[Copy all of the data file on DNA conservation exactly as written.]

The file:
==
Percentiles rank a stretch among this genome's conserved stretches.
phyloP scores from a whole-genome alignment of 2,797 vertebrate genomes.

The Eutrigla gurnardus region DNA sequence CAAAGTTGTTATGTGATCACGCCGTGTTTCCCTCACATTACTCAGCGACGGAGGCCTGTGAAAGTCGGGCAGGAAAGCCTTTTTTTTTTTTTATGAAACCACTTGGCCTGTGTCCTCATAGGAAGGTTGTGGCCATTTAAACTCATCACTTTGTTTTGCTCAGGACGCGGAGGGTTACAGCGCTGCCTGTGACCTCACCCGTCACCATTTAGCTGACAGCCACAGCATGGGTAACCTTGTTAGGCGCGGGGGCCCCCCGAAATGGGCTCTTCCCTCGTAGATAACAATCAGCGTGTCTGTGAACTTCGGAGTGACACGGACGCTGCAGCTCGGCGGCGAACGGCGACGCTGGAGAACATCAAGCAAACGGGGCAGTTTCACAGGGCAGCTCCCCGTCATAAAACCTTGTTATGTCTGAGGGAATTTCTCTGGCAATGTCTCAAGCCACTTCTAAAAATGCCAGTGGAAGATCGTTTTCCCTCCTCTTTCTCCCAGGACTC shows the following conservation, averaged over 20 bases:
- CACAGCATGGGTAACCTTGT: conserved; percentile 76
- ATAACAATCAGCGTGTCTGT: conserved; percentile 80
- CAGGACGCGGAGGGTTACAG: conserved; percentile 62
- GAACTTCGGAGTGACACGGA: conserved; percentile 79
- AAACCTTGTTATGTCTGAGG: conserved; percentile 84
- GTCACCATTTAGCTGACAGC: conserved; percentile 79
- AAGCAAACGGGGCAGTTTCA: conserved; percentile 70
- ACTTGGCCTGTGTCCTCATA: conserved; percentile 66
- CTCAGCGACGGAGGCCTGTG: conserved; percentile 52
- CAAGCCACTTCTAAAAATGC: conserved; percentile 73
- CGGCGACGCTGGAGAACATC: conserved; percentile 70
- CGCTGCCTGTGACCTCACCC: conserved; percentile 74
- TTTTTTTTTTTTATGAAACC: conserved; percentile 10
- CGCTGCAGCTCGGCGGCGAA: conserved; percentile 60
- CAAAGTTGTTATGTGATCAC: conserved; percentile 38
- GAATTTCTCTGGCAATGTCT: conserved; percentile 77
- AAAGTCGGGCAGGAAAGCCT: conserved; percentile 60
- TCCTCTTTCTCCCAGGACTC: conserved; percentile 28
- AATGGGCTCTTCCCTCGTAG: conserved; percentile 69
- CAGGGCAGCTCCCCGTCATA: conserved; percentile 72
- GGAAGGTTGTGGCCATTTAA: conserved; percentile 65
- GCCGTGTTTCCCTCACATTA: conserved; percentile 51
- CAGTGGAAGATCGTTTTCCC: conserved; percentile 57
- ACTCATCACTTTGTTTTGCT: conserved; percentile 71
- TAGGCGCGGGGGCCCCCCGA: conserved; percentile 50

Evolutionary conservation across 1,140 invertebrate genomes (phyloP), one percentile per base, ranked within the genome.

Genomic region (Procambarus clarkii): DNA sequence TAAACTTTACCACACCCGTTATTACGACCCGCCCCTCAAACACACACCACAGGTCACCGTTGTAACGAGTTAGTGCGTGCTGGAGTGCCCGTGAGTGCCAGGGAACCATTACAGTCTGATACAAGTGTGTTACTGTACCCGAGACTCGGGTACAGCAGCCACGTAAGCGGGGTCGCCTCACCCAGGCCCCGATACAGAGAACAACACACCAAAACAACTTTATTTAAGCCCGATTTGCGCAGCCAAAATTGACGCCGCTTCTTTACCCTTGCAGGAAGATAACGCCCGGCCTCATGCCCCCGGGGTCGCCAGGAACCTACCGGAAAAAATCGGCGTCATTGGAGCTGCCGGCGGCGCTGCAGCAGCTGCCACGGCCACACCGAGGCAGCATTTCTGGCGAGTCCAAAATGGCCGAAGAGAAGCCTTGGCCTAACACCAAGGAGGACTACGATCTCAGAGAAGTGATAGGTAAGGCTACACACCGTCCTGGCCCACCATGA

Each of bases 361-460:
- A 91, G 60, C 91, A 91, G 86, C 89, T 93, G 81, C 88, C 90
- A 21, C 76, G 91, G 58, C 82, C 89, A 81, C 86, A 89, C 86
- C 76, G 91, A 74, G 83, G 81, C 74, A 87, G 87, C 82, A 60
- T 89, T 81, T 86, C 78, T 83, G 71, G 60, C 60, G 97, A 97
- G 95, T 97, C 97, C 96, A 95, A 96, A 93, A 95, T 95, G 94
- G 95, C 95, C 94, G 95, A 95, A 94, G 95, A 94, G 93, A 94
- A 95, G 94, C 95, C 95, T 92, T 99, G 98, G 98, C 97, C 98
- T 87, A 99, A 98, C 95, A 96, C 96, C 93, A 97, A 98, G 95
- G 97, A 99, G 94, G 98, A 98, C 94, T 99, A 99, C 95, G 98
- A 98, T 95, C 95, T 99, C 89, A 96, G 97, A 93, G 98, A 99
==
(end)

Percentiles rank a stretch among this genome's conserved stretches.
phyloP scores from a whole-genome alignment of 2,797 vertebrate genomes.

The Eutrigla gurnardus region DNA sequence CAAAGTTGTTATGTGATCACGCCGTGTTTCCCTCACATTACTCAGCGACGGAGGCCTGTGAAAGTCGGGCAGGAAAGCCTTTTTTTTTTTTTATGAAACCACTTGGCCTGTGTCCTCATAGGAAGGTTGTGGCCATTTAAACTCATCACTTTGTTTTGCTCAGGACGCGGAGGGTTACAGCGCTGCCTGTGACCTCACCCGTCACCATTTAGCTGACAGCCACAGCATGGGTAACCTTGTTAGGCGCGGGGGCCCCCCGAAATGGGCTCTTCCCTCGTAGATAACAATCAGCGTGTCTGTGAACTTCGGAGTGACACGGACGCTGCAGCTCGGCGGCGAACGGCGACGCTGGAGAACATCAAGCAAACGGGGCAGTTTCACAGGGCAGCTCCCCGTCATAAAACCTTGTTATGTCTGAGGGAATTTCTCTGGCAATGTCTCAAGCCACTTCTAAAAATGCCAGTGGAAGATCGTTTTCCCTCCTCTTTCTCCCAGGACTC shows the following conservation, averaged over 20 bases:
- CACAGCATGGGTAACCTTGT: conserved; percentile 76
- ATAACAATCAGCGTGTCTGT: conserved; percentile 80
- CAGGACGCGGAGGGTTACAG: conserved; percentile 62
- GAACTTCGGAGTGACACGGA: conserved; percentile 79
- AAACCTTGTTATGTCTGAGG: conserved; percentile 84
- GTCACCATTTAGCTGACAGC: conserved; percentile 79
- AAGCAAACGGGGCAGTTTCA: conserved; percentile 70
- ACTTGGCCTGTGTCCTCATA: conserved; percentile 66
- CTCAGCGACGGAGGCCTGTG: conserved; percentile 52
- CAAGCCACTTCTAAAAATGC: conserved; percentile 73
- CGGCGACGCTGGAGAACATC: conserved; percentile 70
- CGCTGCCTGTGACCTCACCC: conserved; percentile 74
- TTTTTTTTTTTTATGAAACC: conserved; percentile 10
- CGCTGCAGCTCGGCGGCGAA: conserved; percentile 60
- CAAAGTTGTTATGTGATCAC: conserved; percentile 38
- GAATTTCTCTGGCAATGTCT: conserved; percentile 77
- AAAGTCGGGCAGGAAAGCCT: conserved; percentile 60
- TCCTCTTTCTCCCAGGACTC: conserved; percentile 28
- AATGGGCTCTTCCCTCGTAG: conserved; percentile 69
- CAGGGCAGCTCCCCGTCATA: conserved; percentile 72
- GGAAGGTTGTGGCCATTTAA: conserved; percentile 65
- GCCGTGTTTCCCTCACATTA: conserved; percentile 51
- CAGTGGAAGATCGTTTTCCC: conserved; percentile 57
- ACTCATCACTTTGTTTTGCT: conserved; percentile 71
- TAGGCGCGGGGGCCCCCCGA: conserved; percentile 50

Evolutionary conservation across 1,140 invertebrate genomes (phyloP), one percentile per base, ranked within the genome.

Genomic region (Procambarus clarkii): DNA sequence TAAACTTTACCACACCCGTTATTACGACCCGCCCCTCAAACACACACCACAGGTCACCGTTGTAACGAGTTAGTGCGTGCTGGAGTGCCCGTGAGTGCCAGGGAACCATTACAGTCTGATACAAGTGTGTTACTGTACCCGAGACTCGGGTACAGCAGCCACGTAAGCGGGGTCGCCTCACCCAGGCCCCGATACAGAGAACAACACACCAAAACAACTTTATTTAAGCCCGATTTGCGCAGCCAAAATTGACGCCGCTTCTTTACCCTTGCAGGAAGATAACGCCCGGCCTCATGCCCCCGGGGTCGCCAGGAACCTACCGGAAAAAATCGGCGTCATTGGAGCTGCCGGCGGCGCTGCAGCAGCTGCCACGGCCACACCGAGGCAGCATTTCTGGCGAGTCCAAAATGGCCGAAGAGAAGCCTTGGCCTAACACCAAGGAGGACTACGATCTCAGAGAAGTGATAGGTAAGGCTACACACCGTCCTGGCCCACCATGA

Each of bases 361-460:
- A 91, G 60, C 91, A 91, G 86, C 89, T 93, G 81, C 88, C 90
- A 21, C 76, G 91, G 58, C 82, C 89, A 81, C 86, A 89, C 86
- C 76, G 91, A 74, G 83, G 81, C 74, A 87, G 87, C 82, A 60
- T 89, T 81, T 86, C 78, T 83, G 71, G 60, C 60, G 97, A 97
- G 95, T 97, C 97, C 96, A 95, A 96, A 93, A 95, T 95, G 94
- G 95, C 95, C 94, G 95, A 95, A 94, G 95, A 94, G 93, A 94
- A 95, G 94, C 95, C 95, T 92, T 99, G 98, G 98, C 97, C 98
- T 87, A 99, A 98, C 95, A 96, C 96, C 93, A 97, A 98, G 95
- G 97, A 99, G 94, G 98, A 98, C 94, T 99, A 99, C 95, G 98
- A 98, T 95, C 95, T 99, C 89, A 96, G 97, A 93, G 98, A 99